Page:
Dairy cooperatives in Mozambique benefit from ILO training tools

In strengthening dairy cooperatives in Mozambique, Coopermondo has been using the ILO tools Think.Coop and Start.Coop in the framework of the SALsA project.

News | 25 April 2022
The rural development project "SALsA - Food Security: strengthening the agro-livestock sector in the provinces of Gaza and Sofala" is financed by the Italian Agency for Development Cooperation (AICS) and implemented by the NGO CEFA, in partnership with Coopermondo.

The SALsA project works to improve the nutrition conditions of the population and promotes a sustainable livestock sector with 200 dairy farmers organized into three cooperatives, located in the peripheral area of the cities of Beira and Dondo, in the province of Sofala. It seeks to strengthen the cooperative movement and local community associations in order to increase food security in the country. To this end, Coopermondo has been partnering with the Mozambican Association for the Promotion of Modern Cooperativism (AMPCM). They worked together to strengthen the management of dairy cooperatives, with the aim of renewing a positive and proactive approach to cooperatives and their members.

Within the SALsA project, Coopermondo's activities include training of trainers and conducting analyses of the viability of cooperatives in the dairy sector. These activities began in 2019, after Cyclone Idai struck violently in some areas of the country, leaving destruction and death including in the Sofala province. Coopermondo carried out the first training for the staff of AMPCM, introducing the methodologies developed by the ILO - Think.COOP and Start.COOP.

These tools transfer basic concepts and principles of cooperativism, such as vertical and horizontal relationships, collective action and the variety of aims among cooperatives (Think.COOP) and facilitate the identification and illustration of the practical steps to create a cooperative using a participatory step-by-step approach (Start.COOP).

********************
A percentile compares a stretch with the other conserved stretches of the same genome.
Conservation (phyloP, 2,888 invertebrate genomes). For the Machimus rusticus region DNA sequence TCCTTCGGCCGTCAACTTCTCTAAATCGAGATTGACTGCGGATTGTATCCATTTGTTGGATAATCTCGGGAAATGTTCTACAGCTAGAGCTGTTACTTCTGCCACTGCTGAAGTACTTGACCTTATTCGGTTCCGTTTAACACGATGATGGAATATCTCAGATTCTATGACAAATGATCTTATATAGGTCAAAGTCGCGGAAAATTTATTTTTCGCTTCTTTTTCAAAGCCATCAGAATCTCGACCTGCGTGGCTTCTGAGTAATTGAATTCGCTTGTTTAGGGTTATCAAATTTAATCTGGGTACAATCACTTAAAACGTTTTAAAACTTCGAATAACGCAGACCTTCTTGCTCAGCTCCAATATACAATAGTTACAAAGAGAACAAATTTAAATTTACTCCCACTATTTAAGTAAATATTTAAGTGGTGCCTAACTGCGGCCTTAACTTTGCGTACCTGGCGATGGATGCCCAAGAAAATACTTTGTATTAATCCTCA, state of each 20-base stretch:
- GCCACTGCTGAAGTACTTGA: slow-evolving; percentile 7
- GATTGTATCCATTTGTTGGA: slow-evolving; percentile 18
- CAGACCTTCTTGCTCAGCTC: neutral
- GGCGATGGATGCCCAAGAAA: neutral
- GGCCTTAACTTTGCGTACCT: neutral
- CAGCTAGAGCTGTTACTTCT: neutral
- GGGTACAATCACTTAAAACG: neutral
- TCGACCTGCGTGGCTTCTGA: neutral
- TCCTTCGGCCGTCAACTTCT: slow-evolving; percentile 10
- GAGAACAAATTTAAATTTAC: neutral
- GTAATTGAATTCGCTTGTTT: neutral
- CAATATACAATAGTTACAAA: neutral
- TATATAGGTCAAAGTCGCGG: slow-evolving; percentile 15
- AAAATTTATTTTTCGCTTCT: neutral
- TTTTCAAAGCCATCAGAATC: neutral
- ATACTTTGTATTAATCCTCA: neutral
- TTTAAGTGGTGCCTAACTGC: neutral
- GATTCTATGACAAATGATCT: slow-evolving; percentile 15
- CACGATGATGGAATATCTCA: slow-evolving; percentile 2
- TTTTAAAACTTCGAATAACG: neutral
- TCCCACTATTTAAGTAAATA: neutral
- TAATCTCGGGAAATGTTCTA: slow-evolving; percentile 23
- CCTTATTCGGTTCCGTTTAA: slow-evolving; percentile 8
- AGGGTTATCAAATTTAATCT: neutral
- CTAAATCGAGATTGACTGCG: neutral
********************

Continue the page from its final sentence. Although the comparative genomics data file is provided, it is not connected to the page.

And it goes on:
Soon after the project got underway, the COVID-19 health emergency hit countries around the world, preventing the movement of people and face-to-face training opportunities. The pandemic also forced project activities to slow down. However, overcoming difficulties and meeting the ever changing needs of most vulnerable communities is exactly the role of cooperation.

Coopermondo continued the process of transferring knowledge around the cooperative model and approach, conducting the training remotely in collaboration with AMPCM as local partner. AMPCM researchers also acquired information and promoted debate among the various stakeholders, in order to facilitate the process of data collection. Once face-to-face activities resumed, the project finalized the training activities with AMPCM staff in Maputo. AMPCM is now applying the training with three farmers’ cooperatives in Mozambique.

One of the results of the project is an overall analysis of the dairy value chain in the area to verify the environmental and technical-economic conditions where the 200 dairy farmers in the three cooperatives operate. With this information, project partners, donors and institutions can identify new strategies of intervention and build synergies. The results of the analysis allow local animal breeding practices to be adapted to the changing local context and to be able to meet the food needs of a growing population.

The context of the SALsA project

Only five per cent of the land in Mozambique is suitable for agriculture, but only 15 per cent of this land is cultivated. The rest of the land is divided between forest and grassland. Eighty per cent of the country’s 32.2 million people live in rural areas with agriculture as the main source of income and resource for food security. Mozambican agriculture is based on small-scale subsistence farmers who produce maize, millet, rice, and various types of pulses and tubers for self-consumption. Only a few large commercial enterprises produce cash crops for export such as cotton, tobacco, cashew nuts, tea, sugar cane and sesame.

Livestock farming is mainly oriented towards small ruminants (goats) and short animals. It has traditionally been an important part of Mozambique's rural economy, playing a key role in food security. As a result of population growth and rising incomes, especially in urban areas, the demand for animal products, particularly dairy and meat, has been increasing. Despite its history and growing consumption of dairy products, especially pasteurized milk and yoghurt, the dairy sector is still insignificant in terms of volume. The country meets much of the demand for dairy products through imports mainly from South Africa. In recent years it has been receiving increasing interest and support from the central government and the international community.